The Drunkest (and Driest) Cities in America

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15. Kingsport-Bristol-Bristol, TN-VA
> Pct. adults drinking to excess: 12.7%
> Pct. driving deaths involving alcohol: 19.8%
> Est. number of restaurants and bars: 509 (165.4 per 100,000)
> Median household income: $40,811

A relatively small 12.7% share of adults in the Bristol, Tennessee, metropolitan area drink excessively. Additionally, a relatively small portion of fatal auto accidents in the area are attributed to drunk driving. Of the fatal auto accidents in the metro area, fewer than one in five involved alcohol. This is well below the 30.0% of driving deaths nationwide.

College students age 18 to 22 are more likely than the typical adult to binge drink, increasing the excessive drinking rate in places where many of them live. In the Bristol area, just 4.4% of residents are enrolled in college, below the 7.0% national average.

14. Huntington-Ashland, WV-KY-OH
> Pct. adults drinking to excess: 12.6%
> Pct. driving deaths involving alcohol: 26.5%
> Est. number of restaurants and bars: 574 (159.6 per 100,000)
> Median household income: $42,420

Just 11.8% of West Virginia adults drink excessively, a smaller share than in any other state. Though the Huntington metro area has a higher excessive drinking rate than West Virginia as a whole, at 12.6%, it still ranks among U.S. cities with the lowest excessive drinking rates.

Alcohol may be prohibitively expensive for many lower income Americans. In the Huntington metro area, the typical household earns $42,420 a year, well below the national median household income of $57,617 a year.

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13. Gadsden, AL
> Pct. adults drinking to excess: 12.4%
> Pct. driving deaths involving alcohol: 31.5%
> Est. number of restaurants and bars: 158 (154.1 per 100,000)
> Median household income: $41,152

Some 12.4% of adults in Gadsden report drinking excessively, the lowest rate in Alabama, which already has one of the lowest excessive drinking rates among states at 14.2%. While unhealthy drinking habits are not especially common in Gadsden, other unhealthy habits are. Some 34.2% of adults in the Gadsden area report no leisure time physical activity, one of the highest inactivity rates of any U.S. metro area. Also, 36.8% of metro area adults are obese — one of the highest obesity rates of any U.S. metro area.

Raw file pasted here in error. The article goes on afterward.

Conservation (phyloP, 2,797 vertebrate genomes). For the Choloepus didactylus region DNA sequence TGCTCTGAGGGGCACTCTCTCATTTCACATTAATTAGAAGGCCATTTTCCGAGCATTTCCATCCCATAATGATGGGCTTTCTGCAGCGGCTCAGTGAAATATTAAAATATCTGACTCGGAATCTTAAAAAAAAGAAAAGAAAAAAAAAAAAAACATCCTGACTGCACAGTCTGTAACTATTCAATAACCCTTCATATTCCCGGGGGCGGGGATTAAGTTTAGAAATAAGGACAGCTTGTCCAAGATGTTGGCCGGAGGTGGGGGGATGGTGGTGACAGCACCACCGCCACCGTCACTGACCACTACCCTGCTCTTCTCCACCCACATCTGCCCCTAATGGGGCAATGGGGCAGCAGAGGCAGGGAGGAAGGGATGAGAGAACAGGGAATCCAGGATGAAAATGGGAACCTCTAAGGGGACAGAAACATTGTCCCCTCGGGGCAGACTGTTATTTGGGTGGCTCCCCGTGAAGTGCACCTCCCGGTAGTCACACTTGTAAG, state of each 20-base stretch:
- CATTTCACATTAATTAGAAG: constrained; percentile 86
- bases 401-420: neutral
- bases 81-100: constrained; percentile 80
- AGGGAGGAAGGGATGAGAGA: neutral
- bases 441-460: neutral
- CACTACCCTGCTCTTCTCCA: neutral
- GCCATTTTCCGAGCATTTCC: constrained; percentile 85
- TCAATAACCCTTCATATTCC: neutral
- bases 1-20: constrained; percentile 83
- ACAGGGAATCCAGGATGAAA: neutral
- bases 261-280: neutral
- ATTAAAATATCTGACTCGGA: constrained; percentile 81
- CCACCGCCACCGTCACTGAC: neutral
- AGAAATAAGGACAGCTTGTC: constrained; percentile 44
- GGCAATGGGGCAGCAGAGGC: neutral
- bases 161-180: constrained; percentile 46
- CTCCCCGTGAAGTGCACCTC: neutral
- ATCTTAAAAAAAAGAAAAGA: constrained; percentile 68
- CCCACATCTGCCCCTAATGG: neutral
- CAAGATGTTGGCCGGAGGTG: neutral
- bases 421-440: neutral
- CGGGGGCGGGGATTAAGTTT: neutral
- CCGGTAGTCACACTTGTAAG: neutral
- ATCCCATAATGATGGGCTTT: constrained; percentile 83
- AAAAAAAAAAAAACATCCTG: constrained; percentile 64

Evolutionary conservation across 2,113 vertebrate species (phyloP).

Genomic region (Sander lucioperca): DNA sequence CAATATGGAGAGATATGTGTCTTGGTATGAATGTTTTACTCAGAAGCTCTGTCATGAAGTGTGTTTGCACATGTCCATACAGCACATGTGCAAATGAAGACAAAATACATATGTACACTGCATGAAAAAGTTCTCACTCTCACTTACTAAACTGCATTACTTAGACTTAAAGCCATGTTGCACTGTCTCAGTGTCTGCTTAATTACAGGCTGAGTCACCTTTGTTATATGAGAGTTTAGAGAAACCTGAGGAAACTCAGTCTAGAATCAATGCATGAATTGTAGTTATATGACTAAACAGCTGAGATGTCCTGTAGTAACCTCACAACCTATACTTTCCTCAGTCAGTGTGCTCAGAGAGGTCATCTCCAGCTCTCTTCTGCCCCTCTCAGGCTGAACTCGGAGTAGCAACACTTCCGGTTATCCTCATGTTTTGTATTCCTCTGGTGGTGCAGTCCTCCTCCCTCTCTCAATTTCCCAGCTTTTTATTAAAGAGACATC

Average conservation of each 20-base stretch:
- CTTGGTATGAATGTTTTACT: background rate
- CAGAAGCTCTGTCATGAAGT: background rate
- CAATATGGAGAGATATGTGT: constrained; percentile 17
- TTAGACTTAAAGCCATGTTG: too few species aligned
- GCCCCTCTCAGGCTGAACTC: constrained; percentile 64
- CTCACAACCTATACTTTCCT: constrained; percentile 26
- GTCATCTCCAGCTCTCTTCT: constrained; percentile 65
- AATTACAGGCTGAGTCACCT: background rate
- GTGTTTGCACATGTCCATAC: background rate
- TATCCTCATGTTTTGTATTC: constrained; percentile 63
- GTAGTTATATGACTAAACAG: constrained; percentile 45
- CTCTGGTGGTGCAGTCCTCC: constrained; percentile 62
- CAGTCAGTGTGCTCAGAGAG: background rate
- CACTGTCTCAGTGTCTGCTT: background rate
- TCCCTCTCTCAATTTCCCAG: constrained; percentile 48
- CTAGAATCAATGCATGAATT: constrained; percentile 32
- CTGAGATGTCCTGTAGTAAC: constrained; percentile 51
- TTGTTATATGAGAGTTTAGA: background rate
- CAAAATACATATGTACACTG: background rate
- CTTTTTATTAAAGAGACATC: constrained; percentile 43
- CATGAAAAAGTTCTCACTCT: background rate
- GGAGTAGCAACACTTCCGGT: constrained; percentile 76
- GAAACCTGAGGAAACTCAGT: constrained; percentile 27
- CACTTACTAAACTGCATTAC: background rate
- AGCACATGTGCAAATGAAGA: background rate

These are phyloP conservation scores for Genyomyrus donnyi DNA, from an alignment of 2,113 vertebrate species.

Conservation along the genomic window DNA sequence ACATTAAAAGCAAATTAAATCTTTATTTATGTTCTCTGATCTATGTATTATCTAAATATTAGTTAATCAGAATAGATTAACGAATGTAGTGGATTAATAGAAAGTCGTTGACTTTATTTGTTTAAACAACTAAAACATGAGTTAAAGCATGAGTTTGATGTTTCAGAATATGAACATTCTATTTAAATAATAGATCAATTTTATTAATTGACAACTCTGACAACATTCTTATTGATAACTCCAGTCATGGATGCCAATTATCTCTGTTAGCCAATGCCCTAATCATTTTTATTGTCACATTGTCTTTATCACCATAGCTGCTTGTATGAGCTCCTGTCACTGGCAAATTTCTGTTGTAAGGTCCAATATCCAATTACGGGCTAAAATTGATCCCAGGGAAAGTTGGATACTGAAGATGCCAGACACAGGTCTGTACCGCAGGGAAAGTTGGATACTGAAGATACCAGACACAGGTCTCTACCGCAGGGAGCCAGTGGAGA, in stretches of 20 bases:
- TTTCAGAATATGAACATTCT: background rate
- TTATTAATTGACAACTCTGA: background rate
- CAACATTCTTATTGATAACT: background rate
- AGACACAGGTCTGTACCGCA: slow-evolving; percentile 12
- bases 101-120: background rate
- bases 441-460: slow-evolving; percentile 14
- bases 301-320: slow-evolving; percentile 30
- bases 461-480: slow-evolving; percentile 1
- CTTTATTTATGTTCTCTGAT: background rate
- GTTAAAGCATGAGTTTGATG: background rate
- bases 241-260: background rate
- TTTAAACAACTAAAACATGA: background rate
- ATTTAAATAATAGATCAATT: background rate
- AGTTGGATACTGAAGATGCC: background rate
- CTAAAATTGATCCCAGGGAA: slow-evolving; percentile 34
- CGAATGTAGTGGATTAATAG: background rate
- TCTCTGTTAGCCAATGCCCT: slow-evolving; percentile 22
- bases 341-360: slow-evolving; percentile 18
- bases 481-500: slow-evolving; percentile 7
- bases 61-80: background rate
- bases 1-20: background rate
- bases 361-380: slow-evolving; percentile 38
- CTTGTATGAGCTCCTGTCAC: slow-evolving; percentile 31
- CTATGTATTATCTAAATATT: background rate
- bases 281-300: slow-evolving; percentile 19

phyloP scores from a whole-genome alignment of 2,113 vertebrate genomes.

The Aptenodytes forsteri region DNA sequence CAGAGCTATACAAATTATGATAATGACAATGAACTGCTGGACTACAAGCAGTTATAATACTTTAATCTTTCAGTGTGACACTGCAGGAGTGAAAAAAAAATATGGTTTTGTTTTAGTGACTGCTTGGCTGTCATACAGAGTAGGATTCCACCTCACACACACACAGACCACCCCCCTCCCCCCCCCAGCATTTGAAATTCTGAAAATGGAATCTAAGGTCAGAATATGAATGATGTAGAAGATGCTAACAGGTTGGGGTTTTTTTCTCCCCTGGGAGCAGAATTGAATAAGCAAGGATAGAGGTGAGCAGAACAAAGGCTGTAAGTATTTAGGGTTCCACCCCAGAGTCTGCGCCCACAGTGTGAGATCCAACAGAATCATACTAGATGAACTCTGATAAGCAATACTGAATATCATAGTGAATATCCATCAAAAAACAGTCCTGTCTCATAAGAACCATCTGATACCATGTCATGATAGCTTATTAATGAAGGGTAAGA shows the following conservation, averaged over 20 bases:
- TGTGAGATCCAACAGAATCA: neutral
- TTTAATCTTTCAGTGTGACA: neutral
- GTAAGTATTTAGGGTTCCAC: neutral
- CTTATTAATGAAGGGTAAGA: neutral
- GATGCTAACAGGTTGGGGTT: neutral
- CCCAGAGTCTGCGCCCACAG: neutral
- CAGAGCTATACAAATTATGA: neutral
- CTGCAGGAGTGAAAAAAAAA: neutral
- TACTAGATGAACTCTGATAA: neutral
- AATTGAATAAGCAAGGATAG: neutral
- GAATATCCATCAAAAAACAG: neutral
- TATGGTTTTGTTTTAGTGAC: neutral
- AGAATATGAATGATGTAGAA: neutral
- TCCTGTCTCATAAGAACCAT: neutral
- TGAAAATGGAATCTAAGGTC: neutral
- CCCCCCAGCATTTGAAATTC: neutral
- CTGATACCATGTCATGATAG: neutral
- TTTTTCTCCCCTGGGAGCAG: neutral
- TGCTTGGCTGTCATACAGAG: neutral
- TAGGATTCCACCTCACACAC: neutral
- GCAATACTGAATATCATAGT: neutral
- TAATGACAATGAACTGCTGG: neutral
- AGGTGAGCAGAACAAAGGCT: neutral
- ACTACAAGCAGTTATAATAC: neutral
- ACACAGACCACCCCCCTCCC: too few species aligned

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12. Knoxville, TN
> Pct. adults drinking to excess: 12.3%
> Pct. driving deaths involving alcohol: 28.9%
> Est. number of restaurants and bars: 1,353 (155.7 per 100,000)
> Median household income: $49,862

Knoxville is home to the University of Tennessee and its 28,321 students. College towns frequently report higher than average excessive drinking rates, but not Knoxville. Just 12.3% of area adults drink excessively, compared to the 18.0% of American adults who do.

Since the number of students at the school represent a small fraction of the Knoxville area’s 869,076 residents, students at the University of Tennessee do not drastically increase the excessive drinking rate for the area. In fact, only 6.4% of Knoxville area residents are enrolled in either undergraduate classes or graduate school. That is slightly below the national rate of college enrollment of 7.0%.

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11. Johnson City, TN
> Pct. adults drinking to excess: 12.3%
> Pct. driving deaths involving alcohol: 31.7%
> Est. number of restaurants and bars: 330 (164.6 per 100,000)
> Median household income: $40,943

Just 12.3% of adults in the Johnson, Tennessee, metro area report excessive drinking. . While unhealthy drinking habits are not especially common in Johnson City, other unhealthy habits are.

Some 32.1% of adults report no leisure time physical activity, one of the highest rates of any U.S. metro area. A lack of exercise can increase the risk of serious conditions such as diabetes, high blood pressure, and some types of cancer and adults in Johnson City are less likely to be in good health than the typical American adult.